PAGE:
Former NATO Secretary General Anders Fogh Rasmussen believes the West made the first “mistake” back in 2008 in not outlining “a clear path” forward for Georgia and Ukraine.
In an interview with the Foreign Policy magazine, Rasmussen said: “The first mistake was back in 2008 when we had a NATO summit in Bucharest in which we decided that Ukraine and Georgia will become members of NATO. But we couldn’t agree on granting them a so-called membership action plan. And this split within NATO sent the wrong message to Putin, who attacked Georgia a few months after in August 2008.”
“We also made a mistake in 2014 after the illegal Russian annexation of Crimea into the Russian Federation, where we introduced some sanctions. But they were mild sanctions. And all that gave Putin the impression that he could, almost without any cost, continue and grab land by force. So, we have made many mistakes. We have been too naive for too long,” Ex NATO official continued.
Asked whether he could have done more when he was in office, Rasmussen stressed he had been in favour of granting the MAP to Georgia and Ukraine during the summit but “we couldn’t achieve consensus within NATO.”
“A secretary-general of NATO is in the very difficult position that he must achieve consensus. And it’s no secret that all the way through, I wanted another approach. In 2008, I was prime minister of Denmark. I was in favor of granting [a] membership action plan to Georgia and Ukraine. But we couldn’t achieve consensus within NATO. In 2014, I was in favor of much stronger measures, but we couldn’t achieve consensus on that. And of course, I had to accept that. But I think we should learn lessons from history. Appeasement with dictators does not lead to peace. It leads to war and conflict because they only respect the language of power, strength, and unity,” Rasmussen stated.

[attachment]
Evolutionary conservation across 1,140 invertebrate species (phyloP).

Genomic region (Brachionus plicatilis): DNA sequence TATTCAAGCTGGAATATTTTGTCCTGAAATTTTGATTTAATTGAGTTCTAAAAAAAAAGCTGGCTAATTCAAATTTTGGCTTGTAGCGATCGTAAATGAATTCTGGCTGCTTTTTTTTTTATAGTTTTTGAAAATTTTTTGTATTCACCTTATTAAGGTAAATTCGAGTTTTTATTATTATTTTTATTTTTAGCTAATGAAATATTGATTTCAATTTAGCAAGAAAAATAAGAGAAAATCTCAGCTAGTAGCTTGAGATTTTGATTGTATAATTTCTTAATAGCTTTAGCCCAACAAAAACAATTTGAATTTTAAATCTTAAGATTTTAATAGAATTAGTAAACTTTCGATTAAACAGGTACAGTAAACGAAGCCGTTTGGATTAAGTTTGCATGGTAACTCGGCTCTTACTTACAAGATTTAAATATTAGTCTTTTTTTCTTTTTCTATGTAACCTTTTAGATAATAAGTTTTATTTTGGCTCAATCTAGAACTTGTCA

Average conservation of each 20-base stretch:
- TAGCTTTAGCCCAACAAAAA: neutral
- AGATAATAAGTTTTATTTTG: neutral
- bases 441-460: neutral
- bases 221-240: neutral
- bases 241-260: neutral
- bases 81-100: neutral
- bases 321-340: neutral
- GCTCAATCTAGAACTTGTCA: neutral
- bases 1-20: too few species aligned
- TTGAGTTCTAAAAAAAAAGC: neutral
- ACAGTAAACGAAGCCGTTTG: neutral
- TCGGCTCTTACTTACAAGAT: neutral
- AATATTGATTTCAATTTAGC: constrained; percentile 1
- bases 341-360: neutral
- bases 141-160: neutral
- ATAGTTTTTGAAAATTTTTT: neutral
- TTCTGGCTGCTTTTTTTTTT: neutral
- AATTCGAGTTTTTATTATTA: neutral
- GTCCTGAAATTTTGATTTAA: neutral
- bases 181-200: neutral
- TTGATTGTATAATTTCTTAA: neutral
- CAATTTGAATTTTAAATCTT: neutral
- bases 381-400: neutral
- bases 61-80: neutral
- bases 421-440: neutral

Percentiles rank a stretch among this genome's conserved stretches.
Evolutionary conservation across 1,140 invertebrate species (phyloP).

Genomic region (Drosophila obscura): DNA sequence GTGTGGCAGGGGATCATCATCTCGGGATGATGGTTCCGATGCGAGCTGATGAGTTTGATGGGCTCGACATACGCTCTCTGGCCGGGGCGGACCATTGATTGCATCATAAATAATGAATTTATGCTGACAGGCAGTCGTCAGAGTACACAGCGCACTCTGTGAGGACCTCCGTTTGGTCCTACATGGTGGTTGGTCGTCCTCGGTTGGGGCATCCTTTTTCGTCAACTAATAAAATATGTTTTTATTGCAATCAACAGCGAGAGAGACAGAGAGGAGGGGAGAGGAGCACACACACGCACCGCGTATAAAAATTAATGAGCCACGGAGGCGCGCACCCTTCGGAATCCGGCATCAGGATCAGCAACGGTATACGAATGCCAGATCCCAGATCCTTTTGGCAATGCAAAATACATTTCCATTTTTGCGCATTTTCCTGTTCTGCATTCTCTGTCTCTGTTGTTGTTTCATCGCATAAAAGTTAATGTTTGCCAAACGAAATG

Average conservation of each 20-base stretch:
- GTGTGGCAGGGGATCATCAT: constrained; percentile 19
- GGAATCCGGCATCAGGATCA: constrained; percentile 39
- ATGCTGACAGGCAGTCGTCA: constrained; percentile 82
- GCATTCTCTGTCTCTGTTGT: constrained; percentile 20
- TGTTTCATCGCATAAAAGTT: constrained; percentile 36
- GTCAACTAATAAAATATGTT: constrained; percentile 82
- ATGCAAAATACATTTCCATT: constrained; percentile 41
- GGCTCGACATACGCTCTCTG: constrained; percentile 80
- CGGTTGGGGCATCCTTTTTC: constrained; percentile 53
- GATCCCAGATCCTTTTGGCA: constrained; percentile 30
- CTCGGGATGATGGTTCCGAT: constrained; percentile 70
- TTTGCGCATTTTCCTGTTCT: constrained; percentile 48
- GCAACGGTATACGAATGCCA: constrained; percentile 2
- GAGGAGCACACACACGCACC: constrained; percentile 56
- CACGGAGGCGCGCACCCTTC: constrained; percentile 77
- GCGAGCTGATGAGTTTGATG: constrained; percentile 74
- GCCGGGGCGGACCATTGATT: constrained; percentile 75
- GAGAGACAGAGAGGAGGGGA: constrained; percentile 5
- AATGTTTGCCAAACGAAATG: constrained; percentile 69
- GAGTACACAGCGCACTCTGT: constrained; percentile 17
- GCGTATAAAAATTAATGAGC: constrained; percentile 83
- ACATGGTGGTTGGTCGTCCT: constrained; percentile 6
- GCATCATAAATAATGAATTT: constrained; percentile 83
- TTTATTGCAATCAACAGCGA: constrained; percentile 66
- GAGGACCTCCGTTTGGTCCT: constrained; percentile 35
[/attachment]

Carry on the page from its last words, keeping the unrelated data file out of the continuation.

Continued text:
The world is splitting into two camps, the autocracies led by China and democracies led by the US.
There will be a period of confrontation, until the autocrats realize constructive cooperation is better than destructive confrontation. https://t.co/SY7nSJ2pe9
— Anders Fogh Rasmussen (@AndersFoghR) June 7, 2022